Satirizing Two Birds with One Bush: Looking Back at ‘That’s My Bush!’

Anthony Atamanuik’s The President Show is unlike anything else on television right now. It takes a current-day public figure and satirizes him by showing us a fictionalized different side of the “character.” It ignores the fact that you probably want to forget about the news when you’re sitting down to watch Comedy Central, and instead steers directly into the skid, almost saying, “You’re thinking about politics anyway. Why not watch us completely reduce and humiliate this guy while you’re at it?” Today we look back at a different approach to this same technique. You see, this is not the first show about a sitting first-term president to air on Comedy Central.

The 2000 election was one of great political turmoil and it left an entire country in suspense as the next leader of the free world came down to a stack of paper ballots. But there was more than just the fate of a nation that was being put on hold: the next big project from Matt Stone and Trey Parker was hanging in the balance. During the week leading up to the election, on Comedy Central, a series of cryptic advertisements kept appearing. It was the familiar image of the White House and a sign that read “Coming Soon…”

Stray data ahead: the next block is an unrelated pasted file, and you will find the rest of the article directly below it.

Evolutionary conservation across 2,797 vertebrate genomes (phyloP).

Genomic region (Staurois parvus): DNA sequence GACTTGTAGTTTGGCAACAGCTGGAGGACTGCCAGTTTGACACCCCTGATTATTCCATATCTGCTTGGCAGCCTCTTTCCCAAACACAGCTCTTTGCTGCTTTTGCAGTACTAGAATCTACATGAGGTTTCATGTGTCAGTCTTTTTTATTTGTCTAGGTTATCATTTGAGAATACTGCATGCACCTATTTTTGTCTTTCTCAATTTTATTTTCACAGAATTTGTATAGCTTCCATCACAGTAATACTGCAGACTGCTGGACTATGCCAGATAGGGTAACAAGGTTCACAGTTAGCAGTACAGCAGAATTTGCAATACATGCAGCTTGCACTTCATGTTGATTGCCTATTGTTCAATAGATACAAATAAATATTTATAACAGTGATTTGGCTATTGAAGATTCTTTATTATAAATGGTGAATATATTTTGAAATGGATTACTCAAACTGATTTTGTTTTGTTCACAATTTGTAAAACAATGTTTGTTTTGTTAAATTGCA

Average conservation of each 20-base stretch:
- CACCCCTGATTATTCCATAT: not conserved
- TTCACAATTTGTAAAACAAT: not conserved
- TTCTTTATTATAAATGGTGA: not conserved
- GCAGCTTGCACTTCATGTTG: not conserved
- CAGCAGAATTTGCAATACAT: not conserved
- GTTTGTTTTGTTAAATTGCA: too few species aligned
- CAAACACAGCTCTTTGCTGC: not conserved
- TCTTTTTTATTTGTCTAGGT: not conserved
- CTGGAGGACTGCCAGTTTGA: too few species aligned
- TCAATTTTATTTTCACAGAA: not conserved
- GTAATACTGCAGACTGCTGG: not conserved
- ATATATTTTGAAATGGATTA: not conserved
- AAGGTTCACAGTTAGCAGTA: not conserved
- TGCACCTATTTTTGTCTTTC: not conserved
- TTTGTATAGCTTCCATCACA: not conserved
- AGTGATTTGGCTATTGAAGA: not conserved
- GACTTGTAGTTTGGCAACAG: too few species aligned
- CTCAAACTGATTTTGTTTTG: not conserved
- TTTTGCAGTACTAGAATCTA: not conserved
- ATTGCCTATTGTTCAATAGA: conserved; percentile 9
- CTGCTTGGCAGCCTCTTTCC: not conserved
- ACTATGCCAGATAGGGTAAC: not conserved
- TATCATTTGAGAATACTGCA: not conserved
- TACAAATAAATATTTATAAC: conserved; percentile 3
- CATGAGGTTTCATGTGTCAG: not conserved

As far as Parker and Stone knew, they were preparing a show that would begin production almost immediately after the election ended called Everyone Loves Al. Al, as a robotic but loveable buffoon, and Tipper would function as the head of a sitcom family in a fictionalized version of the First Family. There’s not an awful lot that’s come out about what would have happened if that timeline had played out in American history, but I don’t believe it would be all that different from what we eventually got: